Another strong Animal Rights reformist is J. Baird Callicott, who is a scholar of Aldo Leopold’s Land ethic and uses it in constructing his own environmental ethic. For Calicott, coming to terms with creating an ethic for the environment is difficult because he feels that at a certain point giving rights to entities such as plants and streams is simply too absurd. Active in the Civil Rights movement of the 1960’s, he brought experience from that activist period of time. Calicott developed his Ecological-Hierarchical Land Ethic during that time and came to realize that the most important principle for an environmental ethic is respect for the community and the health of the entire ecosystem. His view is often called “eco-fascism” by Tom Regan due to its inclination towards humans as opposed to other species.
Calicott breaks down the responses that critics have to Leopold’s Land Ethic in his quest for an ethic. He finds that those who believe in Ethical Humanism will not agree with the Land Ethic because in their view humans should be accorded the higher honor due to their rationality or capability of interests. To Calicott, the Ethical Humanists have an orthodox response to the Land Ethic and thus could not accept any ethic prescribing them to think outward.
He also looks at Humane Moralists of the animal liberation movement, who overall accept Leopold’s Land Ethic, as another kind of speciesists. They regard humans who do not have the full capability of human behavior such as babies to be less than animals. He thinks that their qualification of sentience is simply another way to make a cut-off for the species of organisms that humans should respect.He maintains that if they even try to create animal rights based on an ignorance of sentience, using mentally debilitated humans as an example, they are committing a grave error. This part of the animal rights movement includes people such as Regan and Singer.
For Calicott, the Land Ethic implies that the biotic community is what must be saved and thus killing individual organisms for the betterment of the community is vital. Basically in Calicott’s view some organisms are more important than others. He would agree that factory farmed animals, removed from their ecosystem, are of little concern and keystone species in the wild are more important to worry about. If domesticated animals were released and given rights, would the planet be better off? The betterment of the planet is what Calicott sees as the main concern for environmental ethics, not the suffering of animals.
“There is something profoundly incoherent (and insensitive as well) in the complaint of some animal liberationists that the “natural behavior” of chickens and bobby calves is curelly frustrated on factory farms. It would make almost as much sense to speak of the natural behavior of tables and chairs.”
Regan critiques Callicott, bringing up the fact that he is looking at issues from a perspective of human interest and thus all utility of animals is based in our use of them. To Regan, sacrificing human or nonhuman animals to the “state” is akin to fascism. Callicott maintains that “there can be no value apart from an evaluator, that all value is in the eye of the beholder,” so the fact that we put this value on organisms at all is only because of a subjective perspective and thus it is necessary to take this “fascist” view of the environment. In his eyes the Land Ethic never meant to hold species equal, it simply is focused on maintaining the collective entity known as land.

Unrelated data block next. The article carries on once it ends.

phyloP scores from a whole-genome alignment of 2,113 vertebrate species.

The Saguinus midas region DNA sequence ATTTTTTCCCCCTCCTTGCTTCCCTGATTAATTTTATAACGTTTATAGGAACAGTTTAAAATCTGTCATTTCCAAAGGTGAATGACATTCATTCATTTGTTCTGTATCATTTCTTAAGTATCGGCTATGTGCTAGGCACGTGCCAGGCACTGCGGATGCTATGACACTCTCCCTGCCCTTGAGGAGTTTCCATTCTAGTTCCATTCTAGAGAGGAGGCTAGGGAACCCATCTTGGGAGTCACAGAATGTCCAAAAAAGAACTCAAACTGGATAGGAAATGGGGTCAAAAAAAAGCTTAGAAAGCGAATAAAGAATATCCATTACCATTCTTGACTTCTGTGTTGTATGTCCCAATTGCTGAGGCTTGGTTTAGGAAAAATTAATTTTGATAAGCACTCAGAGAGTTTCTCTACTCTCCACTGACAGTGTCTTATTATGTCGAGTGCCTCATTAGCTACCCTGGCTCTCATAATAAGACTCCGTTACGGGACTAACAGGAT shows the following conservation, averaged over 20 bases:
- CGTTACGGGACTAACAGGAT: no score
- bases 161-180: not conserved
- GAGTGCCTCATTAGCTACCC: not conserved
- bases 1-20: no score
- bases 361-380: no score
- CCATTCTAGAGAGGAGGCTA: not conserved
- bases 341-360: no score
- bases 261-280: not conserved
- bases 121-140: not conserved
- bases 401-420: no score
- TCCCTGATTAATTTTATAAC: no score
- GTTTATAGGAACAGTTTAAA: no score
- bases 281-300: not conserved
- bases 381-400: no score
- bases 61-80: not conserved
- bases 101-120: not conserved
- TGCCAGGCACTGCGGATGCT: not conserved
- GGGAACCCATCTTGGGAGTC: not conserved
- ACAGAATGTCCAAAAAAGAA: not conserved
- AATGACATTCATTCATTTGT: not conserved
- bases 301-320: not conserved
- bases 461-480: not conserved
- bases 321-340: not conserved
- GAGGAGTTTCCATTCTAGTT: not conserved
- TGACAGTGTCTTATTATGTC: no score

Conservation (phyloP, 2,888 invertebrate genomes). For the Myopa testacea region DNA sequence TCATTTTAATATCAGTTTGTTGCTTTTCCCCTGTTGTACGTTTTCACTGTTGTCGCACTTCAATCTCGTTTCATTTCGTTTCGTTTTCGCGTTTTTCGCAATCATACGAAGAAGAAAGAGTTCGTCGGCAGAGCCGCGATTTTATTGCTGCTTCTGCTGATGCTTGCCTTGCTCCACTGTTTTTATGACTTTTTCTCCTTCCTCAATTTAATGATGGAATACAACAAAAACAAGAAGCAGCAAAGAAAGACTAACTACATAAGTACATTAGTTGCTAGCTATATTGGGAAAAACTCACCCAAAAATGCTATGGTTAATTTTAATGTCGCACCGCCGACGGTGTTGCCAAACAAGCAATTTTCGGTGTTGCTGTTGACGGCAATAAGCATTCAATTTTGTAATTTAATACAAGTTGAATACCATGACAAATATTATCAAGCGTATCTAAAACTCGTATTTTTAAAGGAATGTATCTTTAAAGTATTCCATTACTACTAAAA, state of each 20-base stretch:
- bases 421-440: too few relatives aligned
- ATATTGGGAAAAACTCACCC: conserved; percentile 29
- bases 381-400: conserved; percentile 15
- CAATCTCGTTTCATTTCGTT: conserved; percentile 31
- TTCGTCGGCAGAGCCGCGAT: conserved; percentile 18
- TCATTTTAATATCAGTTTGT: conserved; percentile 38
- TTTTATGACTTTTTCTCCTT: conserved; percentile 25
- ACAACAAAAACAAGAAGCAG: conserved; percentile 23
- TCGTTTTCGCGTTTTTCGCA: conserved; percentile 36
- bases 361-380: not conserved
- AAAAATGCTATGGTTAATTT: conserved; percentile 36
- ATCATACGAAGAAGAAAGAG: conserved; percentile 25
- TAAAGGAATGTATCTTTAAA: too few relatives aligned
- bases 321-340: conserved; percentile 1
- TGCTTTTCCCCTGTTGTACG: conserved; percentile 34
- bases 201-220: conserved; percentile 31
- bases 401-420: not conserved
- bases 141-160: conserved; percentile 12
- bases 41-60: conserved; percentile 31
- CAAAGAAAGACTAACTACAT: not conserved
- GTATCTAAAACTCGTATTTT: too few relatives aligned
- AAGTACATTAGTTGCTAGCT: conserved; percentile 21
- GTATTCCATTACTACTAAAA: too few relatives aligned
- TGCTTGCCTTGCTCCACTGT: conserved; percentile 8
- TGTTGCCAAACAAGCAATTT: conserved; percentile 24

In the end, Calicott advocates for keeping animals domesticated and in enclosures despite their perceived comfort, continuing our omnivorous diet, as well as not banning hunting and fishing as long as it does no harm to the ecosystem. One policy he introduces is the idea that it is okay to sacrifice the lives of human beings, in the form of birth control, for the sake of the health of the community.
Luc Ferry, a critic of “Deep Ecology,” also believes that the environmental movement is becoming something of a fascist movement in which rights are given to entities such as animals, trees and rocks as opposed to humanity. To him, deep ecologists draw parallels far too close in comparison to the Nazi party of Germany. Nazi Germany held animals and the environment prime in their consideration, and certain humans, such as Jews, less valuable than these entities. He feels that the Deep Ecology movement also casts aside all thoughts of human autonomy and cautions that, if pushed to its extremes, deep ecology could threaten democracy itself.
Clearly Luc Ferry is opposed to both the Animal Liberation movement and the Land Ethic but does lend valid criticism to both. It does lend us to the question of how pragmatic are those who examine the Land ethic if it involves the possibility of limiting human life, and how democratic is the animal liberation movement if it is deciding the fates of animals over humans? I think that both Calicott and Ferry do not quite interpret the movements in the way that was intended by those who adhere to the philosophies but this is important because it opens up the movements to criticism.
I think that the suffering of animals, especially ones so close to us ancestrally like chimpanzees, is unjust because they are not simply objects but our biological family of a kind. Suffering should be included in the equation of whether employing certain practices is proper in this day and age. I personally support animal rights reform despite the questioning of its practicality. Calicott does raise important questions though: How would domesticated animals truly be freed if we let all of them free? Is the environment not as important as the individual rights of the animals involved in it? I cannot answer these questions, but perhaps one day they will be examined more thoroughly to avoid the impossibilities of animal liberation.